Gore, ACLU and NYT Come out Swinging on Spying
Posted on Jan 17, 2006
Washington Post: Former vice president Al Gore accused President Bush of breaking the law by authorizing wiretaps on U.S. citizens without court warrants and called on Congress yesterday to reassert its oversight responsibilities on a “shameful exercise of power” by the White House. | story or transcript
NYT: In the anxious months after the Sept. 11 attacks, the National Security Agency began sending a steady stream of telephone numbers, e-mail addresses and names to the F.B.I. in search of terrorists. The stream soon became a flood, requiring hundreds of agents to check out thousands of tips a month.
But virtually all of them, current and former officials say, led to dead ends or innocent Americans. | story
NYT: Two leading civil rights groups plan to file lawsuits Tuesday against the Bush administration over its domestic spying program to determine whether the operation was used to monitor 10 defense lawyers, journalists, scholars, political activists and other Americans with ties to the Middle East.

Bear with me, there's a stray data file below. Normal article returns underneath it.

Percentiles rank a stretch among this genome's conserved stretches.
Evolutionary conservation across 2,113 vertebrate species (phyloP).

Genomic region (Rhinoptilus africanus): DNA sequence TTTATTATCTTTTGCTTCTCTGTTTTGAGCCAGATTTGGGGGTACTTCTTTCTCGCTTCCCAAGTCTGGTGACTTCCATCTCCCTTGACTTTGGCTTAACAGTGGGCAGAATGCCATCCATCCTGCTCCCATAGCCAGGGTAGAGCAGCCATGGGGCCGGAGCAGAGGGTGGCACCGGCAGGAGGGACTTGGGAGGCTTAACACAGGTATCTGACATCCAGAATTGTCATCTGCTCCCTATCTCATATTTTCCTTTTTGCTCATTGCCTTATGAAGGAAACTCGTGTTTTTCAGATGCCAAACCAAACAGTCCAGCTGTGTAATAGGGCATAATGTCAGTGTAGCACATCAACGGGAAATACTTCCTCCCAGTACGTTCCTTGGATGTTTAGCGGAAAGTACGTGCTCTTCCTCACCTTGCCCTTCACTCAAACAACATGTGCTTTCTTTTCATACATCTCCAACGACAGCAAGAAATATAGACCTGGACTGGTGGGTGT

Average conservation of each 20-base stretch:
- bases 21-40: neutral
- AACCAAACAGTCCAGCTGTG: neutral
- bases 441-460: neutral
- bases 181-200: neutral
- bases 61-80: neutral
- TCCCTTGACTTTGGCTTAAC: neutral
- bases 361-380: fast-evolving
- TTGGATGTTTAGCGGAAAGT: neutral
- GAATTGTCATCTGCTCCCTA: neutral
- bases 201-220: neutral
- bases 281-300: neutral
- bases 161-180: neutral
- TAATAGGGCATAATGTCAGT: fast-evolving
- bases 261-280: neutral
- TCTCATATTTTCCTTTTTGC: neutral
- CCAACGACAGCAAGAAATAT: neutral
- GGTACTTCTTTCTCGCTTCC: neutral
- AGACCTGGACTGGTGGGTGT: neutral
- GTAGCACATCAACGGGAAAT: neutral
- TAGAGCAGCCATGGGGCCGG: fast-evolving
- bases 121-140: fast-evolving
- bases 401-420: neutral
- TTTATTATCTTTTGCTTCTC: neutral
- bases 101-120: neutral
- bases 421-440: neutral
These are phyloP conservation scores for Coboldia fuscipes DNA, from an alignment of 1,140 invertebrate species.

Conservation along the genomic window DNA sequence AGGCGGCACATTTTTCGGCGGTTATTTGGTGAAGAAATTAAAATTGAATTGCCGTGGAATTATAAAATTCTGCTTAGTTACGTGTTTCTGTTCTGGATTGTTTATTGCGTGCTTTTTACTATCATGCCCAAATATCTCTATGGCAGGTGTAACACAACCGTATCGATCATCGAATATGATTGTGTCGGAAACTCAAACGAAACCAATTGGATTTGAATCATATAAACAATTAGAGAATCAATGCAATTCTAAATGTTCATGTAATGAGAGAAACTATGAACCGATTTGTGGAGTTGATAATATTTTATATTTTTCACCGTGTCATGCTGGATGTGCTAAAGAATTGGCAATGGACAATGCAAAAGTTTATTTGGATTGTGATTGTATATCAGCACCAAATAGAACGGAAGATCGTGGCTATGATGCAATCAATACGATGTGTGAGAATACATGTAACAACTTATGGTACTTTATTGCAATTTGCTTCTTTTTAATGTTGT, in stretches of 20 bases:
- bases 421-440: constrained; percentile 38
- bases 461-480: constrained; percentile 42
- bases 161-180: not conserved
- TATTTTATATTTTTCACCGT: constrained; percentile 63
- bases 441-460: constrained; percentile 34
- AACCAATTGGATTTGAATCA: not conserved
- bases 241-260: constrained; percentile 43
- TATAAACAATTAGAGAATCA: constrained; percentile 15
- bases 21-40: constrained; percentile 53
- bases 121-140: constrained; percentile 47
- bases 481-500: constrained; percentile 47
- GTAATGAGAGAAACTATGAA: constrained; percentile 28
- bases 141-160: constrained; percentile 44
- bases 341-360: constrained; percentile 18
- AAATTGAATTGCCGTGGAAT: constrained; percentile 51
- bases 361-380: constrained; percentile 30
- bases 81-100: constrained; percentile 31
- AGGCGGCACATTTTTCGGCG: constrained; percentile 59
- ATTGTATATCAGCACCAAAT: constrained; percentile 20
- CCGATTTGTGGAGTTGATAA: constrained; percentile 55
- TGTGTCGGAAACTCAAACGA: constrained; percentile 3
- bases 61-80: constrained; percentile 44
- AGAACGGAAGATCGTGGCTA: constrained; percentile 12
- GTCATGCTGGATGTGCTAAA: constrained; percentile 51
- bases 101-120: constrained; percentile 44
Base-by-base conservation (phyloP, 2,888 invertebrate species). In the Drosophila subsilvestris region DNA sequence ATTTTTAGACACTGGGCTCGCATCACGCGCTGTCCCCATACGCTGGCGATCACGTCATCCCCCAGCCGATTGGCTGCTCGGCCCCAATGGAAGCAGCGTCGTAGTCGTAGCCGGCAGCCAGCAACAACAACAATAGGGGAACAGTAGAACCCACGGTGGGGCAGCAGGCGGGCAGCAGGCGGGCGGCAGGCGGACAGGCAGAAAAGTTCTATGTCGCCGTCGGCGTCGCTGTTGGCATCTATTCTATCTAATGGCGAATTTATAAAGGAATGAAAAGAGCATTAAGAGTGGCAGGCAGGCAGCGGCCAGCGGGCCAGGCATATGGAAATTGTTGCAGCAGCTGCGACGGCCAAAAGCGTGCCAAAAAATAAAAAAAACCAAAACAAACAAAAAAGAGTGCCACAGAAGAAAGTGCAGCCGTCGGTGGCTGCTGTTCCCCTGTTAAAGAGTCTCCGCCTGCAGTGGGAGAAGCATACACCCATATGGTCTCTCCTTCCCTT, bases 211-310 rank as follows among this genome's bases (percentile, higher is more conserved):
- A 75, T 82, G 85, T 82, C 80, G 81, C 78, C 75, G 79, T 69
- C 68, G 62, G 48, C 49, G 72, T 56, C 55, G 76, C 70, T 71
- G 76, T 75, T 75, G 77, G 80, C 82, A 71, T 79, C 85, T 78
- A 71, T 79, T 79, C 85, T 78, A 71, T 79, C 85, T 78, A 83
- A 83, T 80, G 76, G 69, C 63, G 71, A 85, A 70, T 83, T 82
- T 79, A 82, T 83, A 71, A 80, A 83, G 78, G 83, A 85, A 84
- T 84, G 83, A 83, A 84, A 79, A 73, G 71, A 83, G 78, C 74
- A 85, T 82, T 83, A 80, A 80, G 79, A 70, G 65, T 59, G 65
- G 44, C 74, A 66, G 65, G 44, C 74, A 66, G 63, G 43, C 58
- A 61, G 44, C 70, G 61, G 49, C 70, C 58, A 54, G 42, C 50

The two lawsuits, which are being filed separately by the American Civil Liberties Union in Federal District Court in Detroit and the Center for Constitutional Rights in Federal District Court in Manhattan, are the first major court challenges to the eavesdropping program. | story
Susan Walsh / AP
Former Vice President Al Gore addresses the American Constitution Society on the threat to the Constitution from President Bush’s domestic wiretap policy, Monday, Jan. 16, at the DAR Constitution Hall in Washington. Gore asserted Monday that President Bush “repeatedly and persistently” broke the law by eavesdropping on Americans without a court warrant.